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2.
Virus Evol ; 8(1): veac026, 2022.
Article in English | MEDLINE | ID: covidwho-1774422

ABSTRACT

Many large national and transnational studies have been dedicated to the analysis of Severe Acute Respiratory Syndrome Coronavirus 2 (SARS-CoV-2) genome, most of which focused on missense and nonsense mutations. However, approximately 30 per cent of the SARS-CoV-2 variants are synonymous, therefore changing the target codon without affecting the corresponding protein sequence. By performing a large-scale analysis of sequencing data generated from almost 400,000 SARS-CoV-2 samples, we show that silent mutations increasing the similarity of viral codons to the human ones tend to fixate in the viral genome overtime. This indicates that SARS-CoV-2 codon usage is adapting to the human host, likely improving its effectiveness in using the human aminoacyl-tRNA set through the accumulation of deceitfully neutral silent mutations. One-Sentence Summary. Synonymous SARS-CoV-2 mutations related to the activity of different mutational processes may positively impact viral evolution by increasing its adaptation to the human codon usage.

4.
Blood Cancer J ; 11(6): 115, 2021 06 16.
Article in English | MEDLINE | ID: covidwho-1275905
5.
Front Oncol ; 11: 668261, 2021.
Article in English | MEDLINE | ID: covidwho-1211835

ABSTRACT

INTRODUCTION: The Coronavirus disease 2019 (COVID-19) pandemic and the resulting social distancing, determined a reduction in access to care and limitations of individual freedom, with a consequent strong impact on quality of life (QoL), anxiety levels and medical management of onco-hematological people. In particular, in the case of patients with chronic myeloproliferative neoplasm (MPN), concern about SARS-CoV-2 infection added to the burden of symptoms (BS) which already weights on the QoL of these patients. We designed a cross-sectional survey in order to investigate the impact of the COVID-19 pandemic on status of anxiety, BS and QoL in MPN patients. METHODS: We analyzed the anxiety levels using the Zung Self-Rating Anxiety Scale (SAS); BS modifications were studied using the 18 items of the Myeloproliferative Neoplasm Symptom Assessment Form [MPN-SAF]. RESULTS: 132 people answered to the survey: 27 (20.4%) patients achieved a moderate to marked anxiety index value: this group described a greater worsening of symptoms than the rest of the cohort (p <0.0001). Women showed a higher level of anxiety than men (p = 0.01). A trend for lower level of anxiety was reported by patients who performed habitual physical activity (p = 0.06). A total of 98 (74.2%) patients described worsening of their symptoms during the quarantine period; 94 (71.2%) patients had postponed appointments or visits: they showed a significant worsening of their BS (p =0.01). CONCLUSION: This study first showed that the COVID-19 quarantine had a significant negative impact on the level of anxiety and BS in MPN patients. We identified female gender, absence of physical activity, the need for frequent visit to the hospital and the absence of a direct access to healthcare staff as the main factors associated to a higher anxiety index and worst BS.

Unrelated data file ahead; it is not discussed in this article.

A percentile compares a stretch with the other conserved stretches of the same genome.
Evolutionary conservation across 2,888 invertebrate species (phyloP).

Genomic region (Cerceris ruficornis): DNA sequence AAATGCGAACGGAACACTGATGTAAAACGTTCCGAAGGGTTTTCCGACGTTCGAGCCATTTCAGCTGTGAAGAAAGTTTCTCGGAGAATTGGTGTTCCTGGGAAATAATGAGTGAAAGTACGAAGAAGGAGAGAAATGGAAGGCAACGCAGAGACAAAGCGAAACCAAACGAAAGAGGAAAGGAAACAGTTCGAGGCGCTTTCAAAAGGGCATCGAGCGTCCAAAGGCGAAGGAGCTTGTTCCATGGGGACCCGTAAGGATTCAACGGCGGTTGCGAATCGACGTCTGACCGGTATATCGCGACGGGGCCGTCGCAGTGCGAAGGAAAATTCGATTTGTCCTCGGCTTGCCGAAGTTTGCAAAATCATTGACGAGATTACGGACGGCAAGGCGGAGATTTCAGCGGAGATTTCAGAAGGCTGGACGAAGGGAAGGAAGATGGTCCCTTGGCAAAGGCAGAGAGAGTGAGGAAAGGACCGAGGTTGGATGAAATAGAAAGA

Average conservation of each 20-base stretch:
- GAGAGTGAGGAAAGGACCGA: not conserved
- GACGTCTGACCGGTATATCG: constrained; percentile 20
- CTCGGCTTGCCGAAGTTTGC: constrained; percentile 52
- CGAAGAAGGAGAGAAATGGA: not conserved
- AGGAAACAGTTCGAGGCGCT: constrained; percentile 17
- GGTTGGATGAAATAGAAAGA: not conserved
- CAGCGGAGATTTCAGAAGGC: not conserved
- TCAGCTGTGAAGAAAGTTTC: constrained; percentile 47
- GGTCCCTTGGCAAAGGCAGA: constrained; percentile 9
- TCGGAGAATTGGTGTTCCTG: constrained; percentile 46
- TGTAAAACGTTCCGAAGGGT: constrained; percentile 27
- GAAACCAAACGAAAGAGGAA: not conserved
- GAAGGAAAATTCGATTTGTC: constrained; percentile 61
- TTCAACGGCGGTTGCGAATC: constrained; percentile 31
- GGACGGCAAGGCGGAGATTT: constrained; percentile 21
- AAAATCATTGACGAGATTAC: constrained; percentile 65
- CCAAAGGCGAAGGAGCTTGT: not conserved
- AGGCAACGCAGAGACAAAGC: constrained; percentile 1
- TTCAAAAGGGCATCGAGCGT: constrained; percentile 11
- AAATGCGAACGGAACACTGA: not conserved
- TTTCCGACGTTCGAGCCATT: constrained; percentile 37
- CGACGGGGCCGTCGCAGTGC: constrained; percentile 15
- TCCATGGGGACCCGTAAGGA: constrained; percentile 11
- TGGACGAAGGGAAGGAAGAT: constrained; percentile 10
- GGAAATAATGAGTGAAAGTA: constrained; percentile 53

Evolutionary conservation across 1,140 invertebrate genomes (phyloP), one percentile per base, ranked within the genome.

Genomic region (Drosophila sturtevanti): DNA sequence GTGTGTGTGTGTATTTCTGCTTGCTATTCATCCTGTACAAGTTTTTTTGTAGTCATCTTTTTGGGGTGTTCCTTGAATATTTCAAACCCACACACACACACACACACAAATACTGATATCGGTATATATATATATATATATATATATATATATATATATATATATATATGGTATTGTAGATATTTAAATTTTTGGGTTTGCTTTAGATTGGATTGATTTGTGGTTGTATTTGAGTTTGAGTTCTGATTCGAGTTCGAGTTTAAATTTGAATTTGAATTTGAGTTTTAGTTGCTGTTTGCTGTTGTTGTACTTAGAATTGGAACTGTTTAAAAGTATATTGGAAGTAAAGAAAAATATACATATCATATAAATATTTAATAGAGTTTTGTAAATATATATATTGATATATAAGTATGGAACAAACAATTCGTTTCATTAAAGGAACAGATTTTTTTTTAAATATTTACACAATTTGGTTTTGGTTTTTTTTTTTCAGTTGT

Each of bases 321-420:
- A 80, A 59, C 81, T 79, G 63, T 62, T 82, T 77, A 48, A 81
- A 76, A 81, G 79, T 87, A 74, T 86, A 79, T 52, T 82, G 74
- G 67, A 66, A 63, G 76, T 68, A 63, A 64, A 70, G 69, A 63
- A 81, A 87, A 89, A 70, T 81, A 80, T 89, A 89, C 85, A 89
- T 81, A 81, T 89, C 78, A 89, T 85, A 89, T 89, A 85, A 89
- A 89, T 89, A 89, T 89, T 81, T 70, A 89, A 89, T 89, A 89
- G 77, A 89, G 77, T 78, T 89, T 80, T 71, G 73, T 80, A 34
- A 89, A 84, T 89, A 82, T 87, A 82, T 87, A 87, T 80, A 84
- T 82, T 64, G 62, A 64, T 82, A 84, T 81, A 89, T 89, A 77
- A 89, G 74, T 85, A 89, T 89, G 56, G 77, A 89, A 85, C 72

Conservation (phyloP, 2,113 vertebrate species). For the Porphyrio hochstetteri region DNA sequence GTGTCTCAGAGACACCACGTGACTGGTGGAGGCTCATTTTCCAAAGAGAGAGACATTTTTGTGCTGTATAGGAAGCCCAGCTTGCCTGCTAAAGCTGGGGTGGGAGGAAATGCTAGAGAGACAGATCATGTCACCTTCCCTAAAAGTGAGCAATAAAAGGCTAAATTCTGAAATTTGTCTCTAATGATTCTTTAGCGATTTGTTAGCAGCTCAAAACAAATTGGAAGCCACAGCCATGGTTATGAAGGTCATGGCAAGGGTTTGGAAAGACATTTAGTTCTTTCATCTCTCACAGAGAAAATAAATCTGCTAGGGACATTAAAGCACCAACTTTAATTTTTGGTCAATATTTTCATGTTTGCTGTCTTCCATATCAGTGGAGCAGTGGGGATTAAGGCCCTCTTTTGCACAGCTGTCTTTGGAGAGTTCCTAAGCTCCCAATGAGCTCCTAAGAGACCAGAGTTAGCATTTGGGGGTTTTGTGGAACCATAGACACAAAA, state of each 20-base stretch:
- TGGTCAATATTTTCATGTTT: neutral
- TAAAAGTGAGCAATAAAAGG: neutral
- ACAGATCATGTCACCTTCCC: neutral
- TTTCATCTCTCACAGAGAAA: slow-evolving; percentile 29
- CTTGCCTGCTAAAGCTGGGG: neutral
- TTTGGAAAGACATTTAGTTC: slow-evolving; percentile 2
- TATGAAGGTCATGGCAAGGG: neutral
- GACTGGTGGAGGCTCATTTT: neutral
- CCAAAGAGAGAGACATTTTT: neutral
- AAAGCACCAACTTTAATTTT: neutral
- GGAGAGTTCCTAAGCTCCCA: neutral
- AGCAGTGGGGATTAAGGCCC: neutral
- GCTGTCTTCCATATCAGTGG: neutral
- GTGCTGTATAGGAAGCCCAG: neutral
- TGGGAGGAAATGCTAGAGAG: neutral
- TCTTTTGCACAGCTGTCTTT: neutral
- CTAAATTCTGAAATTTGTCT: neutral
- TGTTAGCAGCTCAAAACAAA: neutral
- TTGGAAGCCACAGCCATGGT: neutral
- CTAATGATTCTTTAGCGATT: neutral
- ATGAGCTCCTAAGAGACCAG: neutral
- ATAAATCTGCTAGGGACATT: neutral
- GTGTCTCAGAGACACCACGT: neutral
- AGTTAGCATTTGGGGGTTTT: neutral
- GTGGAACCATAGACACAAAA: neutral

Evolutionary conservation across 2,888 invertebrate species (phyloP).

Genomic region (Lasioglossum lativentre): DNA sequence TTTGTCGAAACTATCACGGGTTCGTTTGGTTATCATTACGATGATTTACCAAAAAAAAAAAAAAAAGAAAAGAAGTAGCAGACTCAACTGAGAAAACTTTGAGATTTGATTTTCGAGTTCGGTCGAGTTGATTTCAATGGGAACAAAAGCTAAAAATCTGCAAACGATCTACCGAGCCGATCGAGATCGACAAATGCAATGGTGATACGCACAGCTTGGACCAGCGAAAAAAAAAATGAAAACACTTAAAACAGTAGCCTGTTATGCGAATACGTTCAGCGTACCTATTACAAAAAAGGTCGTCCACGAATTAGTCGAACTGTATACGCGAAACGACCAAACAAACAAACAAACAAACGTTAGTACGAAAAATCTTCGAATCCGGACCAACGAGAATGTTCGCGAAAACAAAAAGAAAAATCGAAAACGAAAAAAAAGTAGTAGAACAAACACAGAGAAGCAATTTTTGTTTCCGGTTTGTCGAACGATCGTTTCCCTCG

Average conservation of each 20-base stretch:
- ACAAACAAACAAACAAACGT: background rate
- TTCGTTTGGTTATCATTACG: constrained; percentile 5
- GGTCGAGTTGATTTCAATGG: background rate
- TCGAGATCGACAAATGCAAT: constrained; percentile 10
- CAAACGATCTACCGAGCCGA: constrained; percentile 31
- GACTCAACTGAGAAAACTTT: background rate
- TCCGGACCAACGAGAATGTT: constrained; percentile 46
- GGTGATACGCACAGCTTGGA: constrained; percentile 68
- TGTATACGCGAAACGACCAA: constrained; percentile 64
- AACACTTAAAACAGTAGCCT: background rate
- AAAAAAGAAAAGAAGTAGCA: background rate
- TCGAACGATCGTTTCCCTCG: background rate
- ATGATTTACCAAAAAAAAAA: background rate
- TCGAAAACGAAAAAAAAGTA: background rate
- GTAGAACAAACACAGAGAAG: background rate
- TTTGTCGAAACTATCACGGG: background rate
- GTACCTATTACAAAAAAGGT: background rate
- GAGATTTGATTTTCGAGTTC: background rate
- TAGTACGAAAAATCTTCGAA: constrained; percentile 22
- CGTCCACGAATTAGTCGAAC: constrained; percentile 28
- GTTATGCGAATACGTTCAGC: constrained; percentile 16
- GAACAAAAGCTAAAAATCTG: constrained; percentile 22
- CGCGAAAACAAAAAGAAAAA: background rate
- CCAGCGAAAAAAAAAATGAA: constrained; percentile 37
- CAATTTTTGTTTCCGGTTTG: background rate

6.
Blood Cancer J ; 11(2): 21, 2021 02 04.
Article in English | MEDLINE | ID: covidwho-1075184

ABSTRACT

In a multicenter European retrospective study including 162 patients with COVID-19 occurring in essential thrombocythemia (ET, n = 48), polycythemia vera (PV, n = 42), myelofibrosis (MF, n = 56), and prefibrotic myelofibrosis (pre-PMF, n = 16), 15 major thromboses (3 arterial and 12 venous) were registered in 14 patients, of whom all, but one, were receiving LMW-heparin prophylaxis. After adjustment for the competing risk of death, the cumulative incidence of arterial and venous thromboembolic events (VTE) reached 8.5% after 60 days follow-up. Of note, 8 of 12 VTE were seen in ET. Interestingly, at COVID-19 diagnosis, MPN patients had significantly lower platelet count (p < 0.0001) than in the pre-COVID last follow-up.This decline was remarkably higher in ET (-23.3%, p < 0.0001) than in PV (-16.4%, p = 0.1730) and was associated with higher mortality rate (p = 0.0010) for pneumonia. The effects of possible predictors of thrombosis, selected from those clinically relevant and statistically significant in univariate analysis, were examined in a multivariate model. Independent risk factors were transfer to ICU (SHR = 3.73, p = 0.029), neutrophil/lymphocyte ratio (SHR = 1.1, p = 0.001) and ET phenotype (SHR = 4.37, p = 0.006). The enhanced susceptibility to ET-associated VTE and the associated higher mortality for pneumonia may recognize a common biological plausibility and deserve to be delved to tailor new antithrombotic regimens including antiplatelet drugs.


Subject(s)
Bone Marrow Neoplasms/epidemiology , COVID-19/epidemiology , Myeloproliferative Disorders/epidemiology , Thrombocythemia, Essential/epidemiology , Venous Thromboembolism/epidemiology , Venous Thromboembolism/etiology , Aged , Aged, 80 and over , Bone Marrow Neoplasms/complications , COVID-19/complications , Cohort Studies , Europe/epidemiology , Female , Humans , Male , Middle Aged , Myeloproliferative Disorders/complications , Pandemics , Retrospective Studies , Risk Factors , SARS-CoV-2/physiology , Thrombocythemia, Essential/complications
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